Traditionally official statistics describe economic and social developments by using indicators such as GDP. However, today it is widely accepted that GDP alone is not enough to show how well or badly people are doing. Quality of life is indeed a broader concept which includes a full range of factors which people value in life and their subjective assessments of these factors.

The new Eurostat flagship publication “Quality of life in Europe – facts and views1” presents these different aspects of personal well-being by combining for the first time objective indicators with subjective evaluations of individuals’ situations in EU Member States. As Walter Radermacher, Director-General of Eurostat, states in the foreword of the publication: “The objective is to shed light on what could impact upon the quality of life, ranging from the educational level, the activity and health status to the family and financial situation”.

As people’s life satisfaction cannot be reduced to one single aspect, the publication provides a multidimensional measurement of the quality of life. A ‘quality of life’ framework has been developed and is organised along 8+1 dimensions: material living conditions; productive or main activity (covering employment); health; education; leisure and social interactions; economic and physical safety; governance and basic rights; natural and living environment; and overall life satisfaction. To complement this publication, Eurostat has developed an infographic2 that provides information on people’s well-being in a simple way. For each dimension of the quality of life framework, the infographic shows an indicator of people’s subjective evaluation complemented with an objective indicator.

On the occasion of the launch of this flagship publication, Eurostat, the statistical office of the European Union, publishes a selection of the range of indicators it contains related to well-being and satisfaction of people in Europe in 2013. They provide a broad overview of the wealth of information measuring quality of life in the EU in an objective way that is available on the Eurostat website3.This extends the data on overall life satisfaction published in a news release4 in March on the occasion of the 2015 World Happiness Day.

 

People in the EU are most satisfied with their personal relationships…

With an overall average score of 7.8 on a scale5 from 0 to 10, people in the EU aged 16 and over were globally most satisfied with their personal relationships. Satisfaction with personal relationships indeed ranked first in almost all EU Member States. Exceptions were Belgium and Finland (where satisfaction with accommodation was higher rated than personal relationships), Bulgaria (satisfaction with accommodation, with job and with commuting time all came ahead of personal relationships) and Sweden (satisfaction with green & recreational areas). It is notable that satisfaction with personal relationships was higher than life overall satisfaction in every EU Member State.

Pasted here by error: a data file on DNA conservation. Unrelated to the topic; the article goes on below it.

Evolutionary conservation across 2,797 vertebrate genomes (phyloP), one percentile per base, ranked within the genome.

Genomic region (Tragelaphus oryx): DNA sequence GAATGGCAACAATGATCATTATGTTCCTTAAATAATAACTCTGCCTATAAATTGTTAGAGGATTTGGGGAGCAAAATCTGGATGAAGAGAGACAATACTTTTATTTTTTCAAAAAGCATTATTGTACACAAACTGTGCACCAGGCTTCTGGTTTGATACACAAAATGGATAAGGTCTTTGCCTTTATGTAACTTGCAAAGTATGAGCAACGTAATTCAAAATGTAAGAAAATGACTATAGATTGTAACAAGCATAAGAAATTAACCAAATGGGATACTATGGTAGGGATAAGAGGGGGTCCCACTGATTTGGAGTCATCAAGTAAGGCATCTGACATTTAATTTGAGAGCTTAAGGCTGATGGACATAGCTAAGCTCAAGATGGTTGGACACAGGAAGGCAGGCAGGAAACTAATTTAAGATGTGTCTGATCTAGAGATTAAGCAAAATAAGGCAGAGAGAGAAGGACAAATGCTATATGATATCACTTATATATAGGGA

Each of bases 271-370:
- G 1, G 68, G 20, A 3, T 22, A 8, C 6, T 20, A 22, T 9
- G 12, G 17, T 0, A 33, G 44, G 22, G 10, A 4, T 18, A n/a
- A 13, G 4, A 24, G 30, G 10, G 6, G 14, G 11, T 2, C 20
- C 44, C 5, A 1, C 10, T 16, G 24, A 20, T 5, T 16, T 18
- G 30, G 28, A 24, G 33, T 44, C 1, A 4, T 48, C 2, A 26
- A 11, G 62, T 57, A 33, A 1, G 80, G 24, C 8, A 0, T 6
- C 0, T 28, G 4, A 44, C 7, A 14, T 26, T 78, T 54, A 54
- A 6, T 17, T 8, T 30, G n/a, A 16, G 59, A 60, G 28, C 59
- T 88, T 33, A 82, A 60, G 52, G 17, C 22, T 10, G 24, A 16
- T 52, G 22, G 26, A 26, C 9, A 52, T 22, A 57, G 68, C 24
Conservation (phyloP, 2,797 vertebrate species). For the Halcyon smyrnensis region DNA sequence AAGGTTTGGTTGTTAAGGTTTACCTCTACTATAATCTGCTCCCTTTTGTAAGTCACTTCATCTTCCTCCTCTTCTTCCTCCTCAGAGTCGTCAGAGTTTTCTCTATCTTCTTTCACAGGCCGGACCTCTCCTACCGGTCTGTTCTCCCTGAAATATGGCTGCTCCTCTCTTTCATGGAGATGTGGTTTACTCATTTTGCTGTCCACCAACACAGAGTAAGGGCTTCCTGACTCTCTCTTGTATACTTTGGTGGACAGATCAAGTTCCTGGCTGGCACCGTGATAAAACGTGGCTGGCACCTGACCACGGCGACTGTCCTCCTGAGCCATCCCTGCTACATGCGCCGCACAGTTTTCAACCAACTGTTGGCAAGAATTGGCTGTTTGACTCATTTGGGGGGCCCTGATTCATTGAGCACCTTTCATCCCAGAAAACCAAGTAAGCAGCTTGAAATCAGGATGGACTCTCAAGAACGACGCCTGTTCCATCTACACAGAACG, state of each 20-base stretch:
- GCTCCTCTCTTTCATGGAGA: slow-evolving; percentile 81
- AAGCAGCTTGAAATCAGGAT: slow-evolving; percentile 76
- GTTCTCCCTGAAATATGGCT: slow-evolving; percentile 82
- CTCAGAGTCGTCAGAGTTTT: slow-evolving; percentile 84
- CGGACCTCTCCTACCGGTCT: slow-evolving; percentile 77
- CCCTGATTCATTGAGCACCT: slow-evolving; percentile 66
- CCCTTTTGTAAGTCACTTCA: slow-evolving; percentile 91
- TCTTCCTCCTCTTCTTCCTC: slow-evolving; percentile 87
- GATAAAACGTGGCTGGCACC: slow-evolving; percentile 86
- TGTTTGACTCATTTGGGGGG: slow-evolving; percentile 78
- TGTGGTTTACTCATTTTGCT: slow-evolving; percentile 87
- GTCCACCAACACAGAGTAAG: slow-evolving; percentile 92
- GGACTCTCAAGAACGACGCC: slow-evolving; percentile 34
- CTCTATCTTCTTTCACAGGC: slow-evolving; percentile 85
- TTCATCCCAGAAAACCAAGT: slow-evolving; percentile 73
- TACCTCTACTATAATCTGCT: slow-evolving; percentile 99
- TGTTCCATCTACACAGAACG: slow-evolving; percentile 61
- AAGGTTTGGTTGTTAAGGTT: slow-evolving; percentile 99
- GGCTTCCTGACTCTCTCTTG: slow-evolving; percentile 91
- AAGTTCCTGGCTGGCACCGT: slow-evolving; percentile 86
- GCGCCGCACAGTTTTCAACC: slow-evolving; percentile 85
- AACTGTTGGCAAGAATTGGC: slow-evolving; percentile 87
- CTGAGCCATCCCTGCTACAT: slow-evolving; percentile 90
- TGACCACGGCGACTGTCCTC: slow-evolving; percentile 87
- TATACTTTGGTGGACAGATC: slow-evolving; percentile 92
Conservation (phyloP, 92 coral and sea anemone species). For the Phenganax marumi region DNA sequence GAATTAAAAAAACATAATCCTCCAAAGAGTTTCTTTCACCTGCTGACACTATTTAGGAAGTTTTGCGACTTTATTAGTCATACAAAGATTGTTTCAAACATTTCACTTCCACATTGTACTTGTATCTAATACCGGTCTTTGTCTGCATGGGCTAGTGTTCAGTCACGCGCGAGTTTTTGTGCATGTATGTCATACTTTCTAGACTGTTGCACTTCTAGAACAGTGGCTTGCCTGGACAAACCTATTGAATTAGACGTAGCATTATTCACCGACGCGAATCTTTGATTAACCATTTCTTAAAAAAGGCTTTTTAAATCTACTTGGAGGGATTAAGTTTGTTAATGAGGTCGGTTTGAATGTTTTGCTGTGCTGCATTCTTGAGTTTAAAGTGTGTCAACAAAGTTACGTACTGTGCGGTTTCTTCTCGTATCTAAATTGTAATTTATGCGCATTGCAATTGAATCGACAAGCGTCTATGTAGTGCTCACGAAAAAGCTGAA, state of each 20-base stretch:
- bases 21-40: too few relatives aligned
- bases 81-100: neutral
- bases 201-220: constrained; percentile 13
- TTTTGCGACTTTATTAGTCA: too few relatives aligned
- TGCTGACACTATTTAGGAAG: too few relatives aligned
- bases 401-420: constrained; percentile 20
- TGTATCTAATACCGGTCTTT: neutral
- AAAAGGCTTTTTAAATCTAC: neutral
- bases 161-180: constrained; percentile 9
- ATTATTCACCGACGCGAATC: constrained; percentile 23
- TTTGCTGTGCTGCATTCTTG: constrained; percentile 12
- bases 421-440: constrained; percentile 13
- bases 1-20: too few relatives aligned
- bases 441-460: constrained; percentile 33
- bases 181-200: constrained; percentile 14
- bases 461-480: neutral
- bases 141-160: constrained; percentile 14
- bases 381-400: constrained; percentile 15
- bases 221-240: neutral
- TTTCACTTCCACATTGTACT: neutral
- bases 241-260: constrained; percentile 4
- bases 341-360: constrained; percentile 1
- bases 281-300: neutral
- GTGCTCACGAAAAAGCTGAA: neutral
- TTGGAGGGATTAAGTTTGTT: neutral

… and least satisfied with their financial situation and time use

In contrast, the area of lowest satisfaction for people living in the EU was their financial situation (an average of 6.0 among the EU population aged 16 and over). This is the case in all Member States apart from Sweden, where time use ranked slightly lower than the financial situation.

Time use is also an important issue in nineteen other EU Member States, where it ranked second lowest in terms of satisfaction. Noticeable exceptions were Bulgaria (where people were second least satisfied with living environment and green & recreational areas), Cyprus, Greece, Croatia, Hungary, Portugal and Slovakia (green & recreational areas), Italy (living environment) and Latvia (accommodation).

 

Among the EU Member States, those most satisfied with their personal relationships were to be found in Ireland (8.6), Denmark and Austria (both 8.5) and Malta (8.4). For the financial situation, the most satisfied were to be found in the three Nordic EU Member States: Denmark and Sweden (both 7.6) and Finland (7.5). It should be noted that satisfaction with financial situation had the widest gap between Member States, with a 3.9 difference between the highest and lowest average. In contrast, job satisfaction and time use had the narrowest gaps between Member States, both with a 2.1 difference between the highest and lowest averages.

  1. Eurostat publication “Quality of life – facts and views”. PDF-version available on the Eurostat website: http://ec.europa.eu/eurostat/product?code=KS-05-14-073
    It can also be found in Statistics Explained: http://ec.europa.eu/eurostat/statistics-explained/index.php/Quality_of_life_in_Europe_-_facts_and_views
  2. An interactive infographic on people’s well-being in the EU is available on the Eurostat website: http://ec.europa.eu/eurostat/cache/infographs/qol/index_en.html. It covers the 8+1 dimensions of the quality of life framework.
  3. Many indicators on quality of life in Europe are available on the dedicated section of the Eurostat website: http://ec.europa.eu/eurostat/web/income-and-living-conditions/overview
  4. Eurostat news release 51/2015 published on 19 March 2015: http://ec.europa.eu/eurostat/documents/2995521/6750366/3- 19032015-CP-EN.pdf
  5. Life satisfaction is measured on an 11 point scale which ranges from 0 (“not satisfied at all”) to 10 (“fully satisfied”). It covers population aged 16 and over, except for satisfaction with job and commuting time which cover the employed population

Source: http://ec.europa.eu/eurostat/documents/2995521/6856850/3-01062015-AP-EN.pdf/1ee2a79c-3fca-4c69-854f-4a72c07b1712